Composting: Introduction

By composting at home, you can reduce organic material sent to local landfills and create a healthy soil amendment for your garden, to grow healthy food! Home composting takes little time, space and effort. Give it a try – your plants (and pocketbook!) will thank you!

Backyard Composting Benefits:

  • Compost returns nutrients to the soil, such as phosphorus, potassium, nitrogen, and many trace minerals, which are slowly released and contribute to healthy plant growth.
  • Compost is a natural fertilizer.
  • Compost suppresses weed growth and the improved soil condition makes it more difficult for weeds to anchor roots.
  • Compost helps control erosion and protects plant roots from sun and wind damage.
  • Compost increases water retention.
  • Compost helps reduce soil diseases.

Backyard Composting and Green Organics Cart Composting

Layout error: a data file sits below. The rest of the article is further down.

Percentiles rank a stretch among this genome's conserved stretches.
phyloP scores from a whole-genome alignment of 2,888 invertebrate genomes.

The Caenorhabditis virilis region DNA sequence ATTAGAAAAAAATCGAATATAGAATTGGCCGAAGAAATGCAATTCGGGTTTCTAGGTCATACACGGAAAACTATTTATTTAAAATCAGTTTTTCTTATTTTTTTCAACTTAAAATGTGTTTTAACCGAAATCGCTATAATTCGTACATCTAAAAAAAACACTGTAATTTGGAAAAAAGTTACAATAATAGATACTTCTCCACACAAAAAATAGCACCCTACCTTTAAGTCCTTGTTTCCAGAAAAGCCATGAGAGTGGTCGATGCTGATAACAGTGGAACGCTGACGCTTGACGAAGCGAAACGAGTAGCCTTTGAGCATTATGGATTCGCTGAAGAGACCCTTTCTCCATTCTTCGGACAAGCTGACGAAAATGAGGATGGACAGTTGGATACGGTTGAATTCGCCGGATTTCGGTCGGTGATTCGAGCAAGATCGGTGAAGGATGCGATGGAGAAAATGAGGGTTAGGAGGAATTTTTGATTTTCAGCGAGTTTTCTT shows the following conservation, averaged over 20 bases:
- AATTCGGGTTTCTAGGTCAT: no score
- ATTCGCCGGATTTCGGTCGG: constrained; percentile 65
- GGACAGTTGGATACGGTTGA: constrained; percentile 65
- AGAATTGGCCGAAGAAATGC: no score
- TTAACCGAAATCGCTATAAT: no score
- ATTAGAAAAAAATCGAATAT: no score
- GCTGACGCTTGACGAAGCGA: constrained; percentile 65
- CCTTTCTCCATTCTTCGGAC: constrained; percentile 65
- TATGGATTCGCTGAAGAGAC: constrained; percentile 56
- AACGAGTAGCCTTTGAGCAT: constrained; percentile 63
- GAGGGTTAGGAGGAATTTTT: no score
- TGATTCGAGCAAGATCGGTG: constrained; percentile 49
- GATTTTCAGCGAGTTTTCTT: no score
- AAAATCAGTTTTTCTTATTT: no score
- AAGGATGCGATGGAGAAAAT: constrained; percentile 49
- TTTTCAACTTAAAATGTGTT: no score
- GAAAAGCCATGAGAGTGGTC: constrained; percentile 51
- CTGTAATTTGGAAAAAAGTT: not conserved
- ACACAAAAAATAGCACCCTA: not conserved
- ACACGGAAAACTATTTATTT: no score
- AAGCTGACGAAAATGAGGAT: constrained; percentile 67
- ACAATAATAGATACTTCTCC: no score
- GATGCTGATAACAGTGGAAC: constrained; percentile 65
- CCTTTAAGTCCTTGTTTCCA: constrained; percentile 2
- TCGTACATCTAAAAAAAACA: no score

While you can put anything organic in your green cart, backyard composting is a little more exclusive. You can compost all fruit or vegetable scraps, breads and pastas, coffee grounds and filters, tea bags, eggshells and cereals. You cannot easily compost dairy, oils and fats, sauces, meats, poultry or fish at home.

Why not? The bacteria that do most of the work in a compost pile are aerobic bacteria, but the bacteria that thrive on meat, dairy and fats are anaerobic. Aerobic bacteria need oxygen and oxidize carbon compounds. There are many different types of aerobic bacteria, and when they work together they can eat nearly anything.

Anaerobic bacteria grow quickly in areas without fresh air and as they break down proteins they also produce some very smelly byproducts that can make a compost pile stink like rotten eggs or sour milk. These smells often attract scavengers and biting flies.

Large-scale composters grind up all the food scraps and landscaping material and have specially designed facilities to minimize odor and control scavengers.

We’ll Get You Started!

Food Scraps for Composting
Food Scraps for Composting

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